This post is up for discussion.



  1. I think that PotashCorp only is one example of a good corporation giving back to the community while not being as heavily taxed as comparative businesses. The sample size is too small to be able to say that we need to drop taxation across the board.

    There is also a post hoc ergo propter hoc fallacy in here. You suggest that PotashCorp gives simply because they have more money to use. However, perhaps it is the very fact that there is pressure to tax them more, that they are contributing in such a way. There is a correlation between altruism and lower taxation, but that does not mean that the lower taxation is the cause.

    I am curious as to your use of quotes around the poor. I think you also need to provide more data to back up your suggestion that giving funding to the poor continues a cycle of government dependency.

    You also close with a false dichotomy. I find false dichotomies to be particularly troublesome, especially in today's politics. Too often we are presented with two options, and are told to chose between them, even though those are not the only two options.
    The options are not limited to handouts and additional business-sponsored events.

    Be skeptical, not susceptible.

  2. The post wasn't advocating dropping taxation; rather it was advocating NOT raising them.

    I would also take issue with your suggestion that there is "pressure" to tax them more. The only pressure is coming from the NDP who conceivably might not win a seat (okay, I exaggerate slightly, but they certainly won't form government). If anything, they are more motivated to contribute locally to prove their worth so that they are seen as invaluable and not again faced with a hostile takeover. Or, alternately, they are just responsible corporate citizens...or some combination. Whatever the "cause", if the correlation between altruism and lower taxes exists...wouldn't we want lower taxes?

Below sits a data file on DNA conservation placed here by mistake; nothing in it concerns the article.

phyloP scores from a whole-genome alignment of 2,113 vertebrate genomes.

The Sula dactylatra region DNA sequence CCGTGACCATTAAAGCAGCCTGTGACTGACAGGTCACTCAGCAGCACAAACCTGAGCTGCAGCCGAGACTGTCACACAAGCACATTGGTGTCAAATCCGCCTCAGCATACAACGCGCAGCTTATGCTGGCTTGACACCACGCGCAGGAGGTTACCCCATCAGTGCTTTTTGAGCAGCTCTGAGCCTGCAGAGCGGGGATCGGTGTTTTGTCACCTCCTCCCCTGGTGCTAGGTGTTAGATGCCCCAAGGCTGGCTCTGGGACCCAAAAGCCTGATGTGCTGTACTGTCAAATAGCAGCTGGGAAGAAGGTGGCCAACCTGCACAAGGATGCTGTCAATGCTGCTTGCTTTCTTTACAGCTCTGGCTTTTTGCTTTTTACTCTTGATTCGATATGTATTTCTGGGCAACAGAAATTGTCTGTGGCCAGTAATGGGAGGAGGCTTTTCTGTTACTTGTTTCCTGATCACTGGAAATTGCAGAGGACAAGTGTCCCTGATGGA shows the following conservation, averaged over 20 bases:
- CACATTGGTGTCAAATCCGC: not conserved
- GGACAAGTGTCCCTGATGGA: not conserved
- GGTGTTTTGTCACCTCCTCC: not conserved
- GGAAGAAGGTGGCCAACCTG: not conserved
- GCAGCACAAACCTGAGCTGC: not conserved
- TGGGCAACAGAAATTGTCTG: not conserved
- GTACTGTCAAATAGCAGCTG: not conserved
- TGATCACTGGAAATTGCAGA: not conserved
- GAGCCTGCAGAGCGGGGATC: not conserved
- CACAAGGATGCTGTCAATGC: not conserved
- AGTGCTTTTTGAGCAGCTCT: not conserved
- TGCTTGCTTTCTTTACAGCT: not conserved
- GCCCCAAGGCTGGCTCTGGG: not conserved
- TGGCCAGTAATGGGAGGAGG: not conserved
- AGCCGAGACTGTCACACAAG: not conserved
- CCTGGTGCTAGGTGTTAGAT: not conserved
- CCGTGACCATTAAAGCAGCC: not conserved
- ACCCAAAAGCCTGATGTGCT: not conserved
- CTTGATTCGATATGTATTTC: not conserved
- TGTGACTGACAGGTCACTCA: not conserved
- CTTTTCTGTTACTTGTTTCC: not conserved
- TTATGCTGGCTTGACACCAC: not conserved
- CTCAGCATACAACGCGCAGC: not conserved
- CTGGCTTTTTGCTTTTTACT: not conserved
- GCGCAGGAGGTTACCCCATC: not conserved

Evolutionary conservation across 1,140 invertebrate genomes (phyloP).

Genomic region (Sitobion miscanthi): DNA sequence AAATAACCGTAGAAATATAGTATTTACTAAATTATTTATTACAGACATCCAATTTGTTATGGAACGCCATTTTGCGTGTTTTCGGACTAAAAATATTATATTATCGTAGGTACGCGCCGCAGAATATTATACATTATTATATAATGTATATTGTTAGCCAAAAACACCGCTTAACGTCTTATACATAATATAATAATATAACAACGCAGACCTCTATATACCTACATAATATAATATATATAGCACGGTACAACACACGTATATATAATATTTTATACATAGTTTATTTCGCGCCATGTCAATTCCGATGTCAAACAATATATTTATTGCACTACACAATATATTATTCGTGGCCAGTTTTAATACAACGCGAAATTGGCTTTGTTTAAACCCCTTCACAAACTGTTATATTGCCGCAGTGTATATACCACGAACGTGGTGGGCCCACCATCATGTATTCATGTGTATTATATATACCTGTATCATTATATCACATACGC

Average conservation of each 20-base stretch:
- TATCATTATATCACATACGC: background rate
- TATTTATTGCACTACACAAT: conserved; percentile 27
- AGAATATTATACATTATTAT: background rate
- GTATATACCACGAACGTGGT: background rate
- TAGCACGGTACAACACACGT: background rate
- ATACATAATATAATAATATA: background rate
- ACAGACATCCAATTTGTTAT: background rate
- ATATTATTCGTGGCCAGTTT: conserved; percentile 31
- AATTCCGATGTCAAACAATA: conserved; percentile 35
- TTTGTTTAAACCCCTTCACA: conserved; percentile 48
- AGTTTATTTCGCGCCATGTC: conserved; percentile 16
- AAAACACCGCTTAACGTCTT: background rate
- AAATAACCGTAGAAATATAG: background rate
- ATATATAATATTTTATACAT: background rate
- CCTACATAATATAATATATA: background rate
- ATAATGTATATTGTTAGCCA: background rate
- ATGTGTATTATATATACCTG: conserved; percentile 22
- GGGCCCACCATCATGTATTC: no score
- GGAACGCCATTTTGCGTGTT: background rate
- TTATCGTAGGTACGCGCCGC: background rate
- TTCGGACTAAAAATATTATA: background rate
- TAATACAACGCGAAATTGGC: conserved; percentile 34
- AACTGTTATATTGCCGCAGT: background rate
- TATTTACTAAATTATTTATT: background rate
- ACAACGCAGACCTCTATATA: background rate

You say "false dichotomy" I say exaggeration to prove a point. Yes, some people will always require assistance--and the government needs to be involved--however, I believe that more individuals need to take responsibility for their personal circumstances and take initiative...if corporate sponsorship affords venues to aid in that, then I'd much rather see that than increased taxation.

    I do appreciate your thoughtful comments.

  3. Brandon

    I'm in total agreement. The taxation of Corporations is not a viable method to encourage contribution to the landscape of society. Your example of Potashcorp has been thus far well received around Saskatchewan as they have definitely been on a PR campaign as of late. There attempts to appear as a good corporate citizen is I feel self serving though. The purse strings only opened wider due to the increases pressure of others appearing on their playing field such as BHPBilliton. This is simply the PotashCorps attempt to keep the feared competitors such as BHPBilliton from encroaching on the field.

    As you mention some political parties wish to "Steal Back" a share of the wealth created through increases in royalties and higher taxation.
    I say "steal" simple because that is what it is when government sell's something then turn around take the profits back through increasing taxation just because they can. The person you sold it to has invested there time, efforts and financial resources into the development they deserve the profits. The idea of changing the rules after sale is like selling your car to someone then expecting to drive it again. If there were any truly free thinkers in those parties their heads would be spinning.

    Society receives voluntary contribution when it is not imposed and competition exists. Increasing taxation will result in the voluntary contributions drying up. The more competition the better. Increases in taxation and regulation serve one purpose that is to make corporation's look elsewhere.